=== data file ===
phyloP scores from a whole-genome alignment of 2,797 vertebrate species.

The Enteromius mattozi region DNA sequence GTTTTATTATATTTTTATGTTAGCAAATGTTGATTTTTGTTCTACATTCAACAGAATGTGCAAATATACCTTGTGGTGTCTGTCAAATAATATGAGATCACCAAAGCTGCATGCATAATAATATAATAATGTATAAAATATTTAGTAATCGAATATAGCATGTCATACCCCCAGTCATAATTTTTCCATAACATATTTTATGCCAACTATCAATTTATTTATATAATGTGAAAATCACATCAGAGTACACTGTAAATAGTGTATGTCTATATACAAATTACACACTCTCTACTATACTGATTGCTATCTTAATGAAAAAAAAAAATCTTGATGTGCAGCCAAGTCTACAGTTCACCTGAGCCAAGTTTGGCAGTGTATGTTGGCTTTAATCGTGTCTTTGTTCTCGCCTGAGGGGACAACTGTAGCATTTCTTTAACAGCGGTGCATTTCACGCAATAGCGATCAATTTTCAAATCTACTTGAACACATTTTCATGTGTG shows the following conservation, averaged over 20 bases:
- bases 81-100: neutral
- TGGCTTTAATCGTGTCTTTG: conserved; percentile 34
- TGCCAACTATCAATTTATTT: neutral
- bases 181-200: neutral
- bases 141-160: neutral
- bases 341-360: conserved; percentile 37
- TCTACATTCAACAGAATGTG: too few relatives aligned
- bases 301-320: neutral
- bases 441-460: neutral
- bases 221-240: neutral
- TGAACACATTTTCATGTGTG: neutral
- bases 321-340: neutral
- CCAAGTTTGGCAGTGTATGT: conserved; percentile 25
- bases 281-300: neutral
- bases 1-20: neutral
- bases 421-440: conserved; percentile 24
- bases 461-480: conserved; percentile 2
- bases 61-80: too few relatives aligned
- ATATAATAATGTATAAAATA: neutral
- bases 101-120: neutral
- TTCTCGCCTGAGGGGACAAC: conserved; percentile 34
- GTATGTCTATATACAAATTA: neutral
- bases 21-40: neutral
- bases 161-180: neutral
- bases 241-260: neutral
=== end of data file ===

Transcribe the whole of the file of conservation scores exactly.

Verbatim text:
phyloP scores from a whole-genome alignment of 2,797 vertebrate species.

The Enteromius mattozi region DNA sequence GTTTTATTATATTTTTATGTTAGCAAATGTTGATTTTTGTTCTACATTCAACAGAATGTGCAAATATACCTTGTGGTGTCTGTCAAATAATATGAGATCACCAAAGCTGCATGCATAATAATATAATAATGTATAAAATATTTAGTAATCGAATATAGCATGTCATACCCCCAGTCATAATTTTTCCATAACATATTTTATGCCAACTATCAATTTATTTATATAATGTGAAAATCACATCAGAGTACACTGTAAATAGTGTATGTCTATATACAAATTACACACTCTCTACTATACTGATTGCTATCTTAATGAAAAAAAAAAATCTTGATGTGCAGCCAAGTCTACAGTTCACCTGAGCCAAGTTTGGCAGTGTATGTTGGCTTTAATCGTGTCTTTGTTCTCGCCTGAGGGGACAACTGTAGCATTTCTTTAACAGCGGTGCATTTCACGCAATAGCGATCAATTTTCAAATCTACTTGAACACATTTTCATGTGTG shows the following conservation, averaged over 20 bases:
- bases 81-100: neutral
- TGGCTTTAATCGTGTCTTTG: conserved; percentile 34
- TGCCAACTATCAATTTATTT: neutral
- bases 181-200: neutral
- bases 141-160: neutral
- bases 341-360: conserved; percentile 37
- TCTACATTCAACAGAATGTG: too few relatives aligned
- bases 301-320: neutral
- bases 441-460: neutral
- bases 221-240: neutral
- TGAACACATTTTCATGTGTG: neutral
- bases 321-340: neutral
- CCAAGTTTGGCAGTGTATGT: conserved; percentile 25
- bases 281-300: neutral
- bases 1-20: neutral
- bases 421-440: conserved; percentile 24
- bases 461-480: conserved; percentile 2
- bases 61-80: too few relatives aligned
- ATATAATAATGTATAAAATA: neutral
- bases 101-120: neutral
- TTCTCGCCTGAGGGGACAAC: conserved; percentile 34
- GTATGTCTATATACAAATTA: neutral
- bases 21-40: neutral
- bases 161-180: neutral
- bases 241-260: neutral